I rarely encounter prejudice. I’m not naïve – I know it exists. It leads the nightly news and it clogs my social media feeds. It seems everyone is getting it but me.
Perhaps I am too caught up in my own little world to notice the ugliness around me. As a gay man and as the father of two adopted children (one who is bi-racial) you would think prejudice would be everywhere – in line at the grocery store, peeking out the windows of the houses on my street, lurking in the shadows at my children’s school.
But if it’s there, I’m not seeing it.
I suspect my inability (or unwillingness) to see it has less to do with progress and more to do with politeness. We no longer announce our prejudices with burning crosses and limp-wristed gestures. It is considered passé in these early days of the 21st century to be a card-carrying bigot. We are more subversive in our bias.
We have no problem with African Americans…as long as they don’t cause trouble. We champion women in positions of power…as long as they don’t act like a bitch. We applaud when a non-traditional family adopts a child…as long as we can pity the poor child behind closed doors.
I recently read an article titled He Doesn’t Have a Mom. It was written by some well-meaning mother of three who, in short, believes a child needs to have a mother in order to be happy. In the story the authoress details an encounter she had with a young boy in her son’s class. The boy is depicted as being emotionally needy, immediately clinging to the writer and telling her, this stranger, that he “loves her” and that she is his “best friend”.
The author learns (from another well-meaning parent) that the child does not have a mother and suddenly in a flash of privileged arrogance it all makes sense. Never mind that the author notes the child is being raised by his grandparents, two people whose actions are the very definition of parenting. Never mind that this boy has a mother, his grandmother. Never mind that 90% of this woman’s story is total fabricated bullshit.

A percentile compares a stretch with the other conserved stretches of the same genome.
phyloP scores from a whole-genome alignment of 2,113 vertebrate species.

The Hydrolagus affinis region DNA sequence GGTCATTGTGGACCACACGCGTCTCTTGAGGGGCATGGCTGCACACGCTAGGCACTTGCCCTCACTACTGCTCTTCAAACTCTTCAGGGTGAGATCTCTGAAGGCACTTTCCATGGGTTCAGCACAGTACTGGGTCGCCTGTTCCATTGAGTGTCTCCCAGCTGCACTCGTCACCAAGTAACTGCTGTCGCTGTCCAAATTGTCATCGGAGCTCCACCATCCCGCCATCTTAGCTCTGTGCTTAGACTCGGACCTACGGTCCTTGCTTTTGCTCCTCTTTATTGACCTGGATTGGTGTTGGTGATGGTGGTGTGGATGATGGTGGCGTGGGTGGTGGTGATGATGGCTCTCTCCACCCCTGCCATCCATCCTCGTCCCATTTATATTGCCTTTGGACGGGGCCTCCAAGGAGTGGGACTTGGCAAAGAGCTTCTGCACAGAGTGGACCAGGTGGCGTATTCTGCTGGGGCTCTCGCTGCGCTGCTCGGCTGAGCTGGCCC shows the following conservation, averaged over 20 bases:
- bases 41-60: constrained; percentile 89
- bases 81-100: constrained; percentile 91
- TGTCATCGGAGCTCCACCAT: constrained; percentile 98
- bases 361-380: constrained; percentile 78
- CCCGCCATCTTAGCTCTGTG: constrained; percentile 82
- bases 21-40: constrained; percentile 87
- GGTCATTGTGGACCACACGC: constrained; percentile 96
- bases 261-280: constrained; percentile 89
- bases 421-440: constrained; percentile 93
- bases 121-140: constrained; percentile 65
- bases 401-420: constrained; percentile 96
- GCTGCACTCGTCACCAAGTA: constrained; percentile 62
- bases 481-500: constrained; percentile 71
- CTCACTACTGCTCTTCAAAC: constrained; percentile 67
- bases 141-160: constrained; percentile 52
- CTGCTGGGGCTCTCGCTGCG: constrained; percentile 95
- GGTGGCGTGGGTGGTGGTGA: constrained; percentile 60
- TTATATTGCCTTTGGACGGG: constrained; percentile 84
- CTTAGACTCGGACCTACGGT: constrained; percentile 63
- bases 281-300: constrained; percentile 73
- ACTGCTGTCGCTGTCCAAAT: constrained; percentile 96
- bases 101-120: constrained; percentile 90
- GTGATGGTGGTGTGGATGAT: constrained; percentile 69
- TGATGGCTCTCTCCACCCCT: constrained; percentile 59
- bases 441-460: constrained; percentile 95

Never mind any of this because it is too late – she has gone full Sandra Bullock in The Blind Side.
She hugs the child. She cries for the child. Her heart breaks for the child. As she reaches up for her Academy Award, she vows to pray for the child. She promises to connect with him in the years to come and (threatens?) to bring him into her home so that he may experience “family time”.
She concludes her tale by saying that the boy does have a father – no, not his grandfather, but his capital letter “F” Father – God. He “who has promised to take the place of parents for those who have been abandoned”. She hopes the boy will come to God and be redeemed because, you know, as a motherless orphan he must be godless.
Look, I’m not even going to touch the religious angle here because the author’s faith is between her and her capital letter “F” Father and if HE rewards condescension and arrogance then the author has bought herself some prime real estate in the afterlife. However, as the parent of two kids who don’t have a mother and on behalf of all the nontraditional families in the world let me just say this to the author: Blow it out your ass.
A mother is a wonderful thing, but a mother is not a parent. To be clear, a mother is defined as a woman in relation to a child to whom she has given birth. By this definition she is a womb, an incubator. She has a job for nine months and then after nine months she is either unemployed or she accepts a promotion and becomes something more, a parent.
And parents are not defined by gender or convention. Parents are not a check mark made inside a box labeled Mother or a signature above a line designated Father.
My husband and I are more than mother or father, we are parents.
We raise and nurture our children. They are happy. They are loved. Their lack of convention does not require your pity anymore than their non-traditional circumstance cries out for your self-serving prayers.
They are whole. Even without a mother.
I sometimes encounter prejudice.
I may have to look for it, but it exists.